The Espresso Library was, perhaps, one of the country’s most anticipated coffee shops. Announced on social media, it then took 18 months before it could finally open its doors at the start of 2015 on Cambridge’s East Road. It then took me another 18 months to get around to visiting it. However, I’m here to tell you that it’s well worth the wait!
A large, uncluttered, light-filled space, The Espresso Library combines excellent coffee with made-from-scratch food, cycling and art, the latter two reflecting the twin interests of owners, John (cycling) and Malgo (art). Malgo also brought the initial coffee expertise, having worked at the original Hot Numbers, where she met John, who was a customer. John quit his day job as a teacher and together they set up the Espresso Library.
The coffee is from fellow start-up, The Coffee Officina, who roast just over the border in northern Essex. The Coffee Officina supplies the house-blend and a single-origin guest on espresso, plus decaf, as well as up to eight single-origins for pour-over, although sometimes a few of these are provided by guest roasters. The espresso is made on a custom Slayer, while pour-over can be V60, Chemex or Aeropress.
You can read more of my thoughts after the gallery.
The Espresso Library is set back from the road on the ground floor of a modern, rather featureless block that seems out of place in historic Cambridge. What’s more, it provides excellent camouflage for what lies within, which is anything but featureless. Occupying a large, L-shaped space, there is plenty of seating inside, although if you prefer, you can sit at one of two picnic-style tables outside in front of the windows to the right of the door.
Going inside, the top stroke of the L is directly ahead of you, a spacious alcove occupied by a single, long communal table. The alcove’s left-hand wall is covered by a map of Cambridgeshire, marked up with the cycle routes. Strange contraptions, which turned out to be clever bike hangers, project from both the map and the back wall. If you want more individual-style seating, there are several comfy chairs immediately to the left of the door.
The bulk of the seating is to the right in the other part of the L, which is where you’ll find the counter, running almost the full width of the back wall. Between it and the floor-to-ceiling windows at the front are two long rows of two-person tables which immediately set me in mind of being back at school. If you don’t fancy those, there’s also a long line of bar stools at the window bar at the front and a smaller row of stools on the right-hand end of the counter. These are side-on to the counter, giving you the perfect view of the business end of the Slayer espresso machine which sits, facing the windows, at the counter’s right-hand end.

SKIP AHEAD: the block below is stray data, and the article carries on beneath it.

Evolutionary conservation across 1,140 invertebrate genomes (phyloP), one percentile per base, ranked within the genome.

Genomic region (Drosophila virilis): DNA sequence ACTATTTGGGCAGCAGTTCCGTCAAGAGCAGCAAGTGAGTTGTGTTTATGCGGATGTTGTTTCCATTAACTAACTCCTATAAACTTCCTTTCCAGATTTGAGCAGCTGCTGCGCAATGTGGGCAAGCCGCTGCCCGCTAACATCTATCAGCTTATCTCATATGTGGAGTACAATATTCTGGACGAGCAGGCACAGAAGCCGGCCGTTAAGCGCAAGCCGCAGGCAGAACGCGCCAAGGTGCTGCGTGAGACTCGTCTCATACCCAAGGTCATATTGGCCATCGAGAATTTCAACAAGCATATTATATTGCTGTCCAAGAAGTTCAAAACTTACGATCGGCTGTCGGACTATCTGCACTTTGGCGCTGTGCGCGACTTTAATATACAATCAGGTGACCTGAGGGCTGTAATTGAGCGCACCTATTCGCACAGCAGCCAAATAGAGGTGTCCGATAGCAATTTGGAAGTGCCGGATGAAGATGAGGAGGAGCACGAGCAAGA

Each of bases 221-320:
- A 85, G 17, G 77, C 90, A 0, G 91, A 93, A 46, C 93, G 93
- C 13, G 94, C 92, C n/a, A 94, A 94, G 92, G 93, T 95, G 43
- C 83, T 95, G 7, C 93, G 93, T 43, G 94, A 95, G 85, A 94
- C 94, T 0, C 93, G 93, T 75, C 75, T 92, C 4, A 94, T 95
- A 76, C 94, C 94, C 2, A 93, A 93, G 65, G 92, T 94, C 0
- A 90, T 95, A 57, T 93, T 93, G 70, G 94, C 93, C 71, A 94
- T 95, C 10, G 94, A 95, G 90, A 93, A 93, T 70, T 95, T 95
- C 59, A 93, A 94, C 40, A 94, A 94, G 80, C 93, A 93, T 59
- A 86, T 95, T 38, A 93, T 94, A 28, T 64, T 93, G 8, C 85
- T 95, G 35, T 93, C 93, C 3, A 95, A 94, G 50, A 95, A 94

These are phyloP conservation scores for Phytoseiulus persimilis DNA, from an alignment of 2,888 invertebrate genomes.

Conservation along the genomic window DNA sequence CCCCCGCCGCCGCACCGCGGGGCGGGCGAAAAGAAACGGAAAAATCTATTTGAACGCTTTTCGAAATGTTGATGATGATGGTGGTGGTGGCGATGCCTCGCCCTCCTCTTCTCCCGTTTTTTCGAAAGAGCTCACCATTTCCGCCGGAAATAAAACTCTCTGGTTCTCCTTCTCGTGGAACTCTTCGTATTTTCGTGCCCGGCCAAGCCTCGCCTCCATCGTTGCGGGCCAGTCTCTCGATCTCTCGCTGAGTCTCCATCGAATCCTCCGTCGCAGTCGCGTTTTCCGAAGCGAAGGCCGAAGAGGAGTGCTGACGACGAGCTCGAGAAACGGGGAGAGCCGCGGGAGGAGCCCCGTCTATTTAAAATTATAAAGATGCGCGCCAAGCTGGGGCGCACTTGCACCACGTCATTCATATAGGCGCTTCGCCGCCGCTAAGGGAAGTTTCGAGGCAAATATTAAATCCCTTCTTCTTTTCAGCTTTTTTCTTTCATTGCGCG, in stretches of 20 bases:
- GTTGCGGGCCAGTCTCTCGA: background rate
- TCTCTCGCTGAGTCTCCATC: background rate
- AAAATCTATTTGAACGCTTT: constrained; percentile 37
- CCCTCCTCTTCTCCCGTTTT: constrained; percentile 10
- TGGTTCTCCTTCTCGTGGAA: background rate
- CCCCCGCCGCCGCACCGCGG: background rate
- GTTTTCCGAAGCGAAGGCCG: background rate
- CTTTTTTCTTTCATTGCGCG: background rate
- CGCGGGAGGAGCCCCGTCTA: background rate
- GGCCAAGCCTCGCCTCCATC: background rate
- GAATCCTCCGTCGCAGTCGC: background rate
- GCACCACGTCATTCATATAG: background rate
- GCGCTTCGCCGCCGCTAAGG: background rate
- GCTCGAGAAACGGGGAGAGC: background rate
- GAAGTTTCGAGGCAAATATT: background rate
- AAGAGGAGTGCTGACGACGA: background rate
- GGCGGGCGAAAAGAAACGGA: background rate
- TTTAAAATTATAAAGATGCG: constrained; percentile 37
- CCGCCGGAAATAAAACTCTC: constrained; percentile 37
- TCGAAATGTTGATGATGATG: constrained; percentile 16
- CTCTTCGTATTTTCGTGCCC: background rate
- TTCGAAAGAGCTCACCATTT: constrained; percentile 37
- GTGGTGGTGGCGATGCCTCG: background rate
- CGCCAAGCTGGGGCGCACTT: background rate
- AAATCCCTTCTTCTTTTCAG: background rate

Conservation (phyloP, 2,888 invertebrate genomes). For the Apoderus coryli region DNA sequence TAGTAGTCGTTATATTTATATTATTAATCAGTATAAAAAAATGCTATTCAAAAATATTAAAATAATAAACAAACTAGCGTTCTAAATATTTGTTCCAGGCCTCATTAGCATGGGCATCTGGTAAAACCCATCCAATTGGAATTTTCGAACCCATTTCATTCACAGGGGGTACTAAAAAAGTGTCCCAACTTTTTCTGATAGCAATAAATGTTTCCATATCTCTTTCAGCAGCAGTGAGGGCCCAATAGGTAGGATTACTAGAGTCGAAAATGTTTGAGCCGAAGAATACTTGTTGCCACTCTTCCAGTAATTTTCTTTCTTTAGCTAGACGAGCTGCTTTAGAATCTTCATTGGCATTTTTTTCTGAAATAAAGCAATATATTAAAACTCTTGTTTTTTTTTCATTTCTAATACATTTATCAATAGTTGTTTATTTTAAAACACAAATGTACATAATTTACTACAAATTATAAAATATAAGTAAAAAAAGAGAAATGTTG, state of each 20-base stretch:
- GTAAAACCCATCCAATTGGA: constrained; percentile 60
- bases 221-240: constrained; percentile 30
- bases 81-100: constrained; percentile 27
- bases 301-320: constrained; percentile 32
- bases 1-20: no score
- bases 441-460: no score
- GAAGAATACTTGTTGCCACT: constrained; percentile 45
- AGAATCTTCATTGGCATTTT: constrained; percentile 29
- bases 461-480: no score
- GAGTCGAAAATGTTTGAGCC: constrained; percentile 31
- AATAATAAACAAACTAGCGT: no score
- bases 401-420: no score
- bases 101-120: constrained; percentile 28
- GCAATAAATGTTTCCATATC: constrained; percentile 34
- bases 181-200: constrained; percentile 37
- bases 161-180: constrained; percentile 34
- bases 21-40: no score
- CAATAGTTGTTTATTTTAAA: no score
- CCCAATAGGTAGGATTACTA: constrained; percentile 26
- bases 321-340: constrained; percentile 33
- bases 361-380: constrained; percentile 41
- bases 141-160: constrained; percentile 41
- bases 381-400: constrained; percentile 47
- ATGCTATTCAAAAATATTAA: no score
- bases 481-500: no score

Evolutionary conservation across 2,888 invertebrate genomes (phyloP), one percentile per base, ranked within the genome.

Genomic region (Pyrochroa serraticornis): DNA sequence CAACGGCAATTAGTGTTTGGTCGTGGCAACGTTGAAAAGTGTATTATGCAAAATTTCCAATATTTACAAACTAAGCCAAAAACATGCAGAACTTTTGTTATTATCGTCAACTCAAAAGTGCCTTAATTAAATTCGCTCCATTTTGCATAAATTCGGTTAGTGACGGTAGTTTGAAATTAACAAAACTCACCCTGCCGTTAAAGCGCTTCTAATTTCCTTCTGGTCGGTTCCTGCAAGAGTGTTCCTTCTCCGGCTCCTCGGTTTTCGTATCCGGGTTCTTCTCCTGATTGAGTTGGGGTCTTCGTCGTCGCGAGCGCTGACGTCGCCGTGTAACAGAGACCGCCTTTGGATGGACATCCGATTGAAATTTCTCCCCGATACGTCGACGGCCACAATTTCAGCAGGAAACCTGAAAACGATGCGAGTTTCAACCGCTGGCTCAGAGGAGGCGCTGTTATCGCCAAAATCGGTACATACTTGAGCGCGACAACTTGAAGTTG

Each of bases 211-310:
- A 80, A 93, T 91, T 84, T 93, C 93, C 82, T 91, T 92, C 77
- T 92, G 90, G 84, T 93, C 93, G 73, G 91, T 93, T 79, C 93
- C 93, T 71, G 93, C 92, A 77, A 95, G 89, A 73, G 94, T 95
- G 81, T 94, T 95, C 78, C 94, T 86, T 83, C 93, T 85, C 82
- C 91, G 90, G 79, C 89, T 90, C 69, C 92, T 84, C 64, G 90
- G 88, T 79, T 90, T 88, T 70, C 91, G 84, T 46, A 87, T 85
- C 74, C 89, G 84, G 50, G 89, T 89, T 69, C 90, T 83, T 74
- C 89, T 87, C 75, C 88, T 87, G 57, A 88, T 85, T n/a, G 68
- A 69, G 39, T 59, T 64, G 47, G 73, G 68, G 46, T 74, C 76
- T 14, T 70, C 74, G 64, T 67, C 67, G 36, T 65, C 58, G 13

Finally, away to the right, beyond counter, windows and rows of tables, is one last seating area. This has a handful of armchairs, arranged in pairs around coffee tables, with a very comfortable looking sofa for good measure.
The décor is best described as eclectic. Reflecting its cycling aspect, The Espresso Library acts as a hub for the local cycling community, with the left-hand end of the store given over more to the two-wheeled community. To the right, the art takes over, The Espresso Library hosting curated exhibitions that change every couple of months. These two aspects combine in a line of vintage bicycles hanging from the ceiling parallel to the counter.
A word about the food, which is mostly vegetarian/vegan, using locally-sourced, organic ingredients wherever possible. The Espresso Library offers full breakfast and lunch menus which are, unusually, only served at breakfast-time and lunch-time respectively, with an all-day menu at weekends. All the food is made from scratch in the kitchen behind the counter and this philosophy extends to items such as the almond milk which is offered as a vegan alternative in milk-based drinks.
I believe it’s the first time that I had anything from The Coffee Officina. Spoilt for choice, I went with Malgo’s recommendation of the guest espresso, a single-origin Ethiopian Kochere. This arrived in a (comparatively) huge, but very stylish, cylindrical cup. It evolved in the drinking, smooth with the first sip, a little more acidic on the second, but still very well-balanced, with hints of fruitiness. The third and final sip had slightly more of everything.
I matched this with a slice of the sticky date and coconut cake. This was nothing short of excellent: sticky, but not too sticky; sweet, but not too sweet and all with a great date/toffee taste, plus a hint of coconut. It’s like a (cold) sticky toffee pudding cake, but without the custard. Instant front-runner for this year’s Best Cake Award!
|210 EAST ROAD • CAMBRIDGE • CB1 1BG|
|www.espressolibrary.com||+44 (0) 1223 367333|
|Monday||07:00 – 18:00||Roaster||The Coffee Officina (espresso + filter)|
|Tuesday||07:00 – 18:00||Seating||Tables, Comfy Chairs, Window-bar, Counter, Tables (outside)|
|Wednesday||07:00 – 18:00||Food||Breakfast, Lunch, Cake|
|Thursday||07:00 – 18:00||Service||Order at Counter|
|Friday||07:00 – 22:00||Cards||Amex, Mastercard, Visa|
|Saturday||07:00 – 22:00||Wifi||Free (with code)|
|Sunday||08:00 – 18:00||Power||Limited|
|Chain||No||Visits||4th June 2016|
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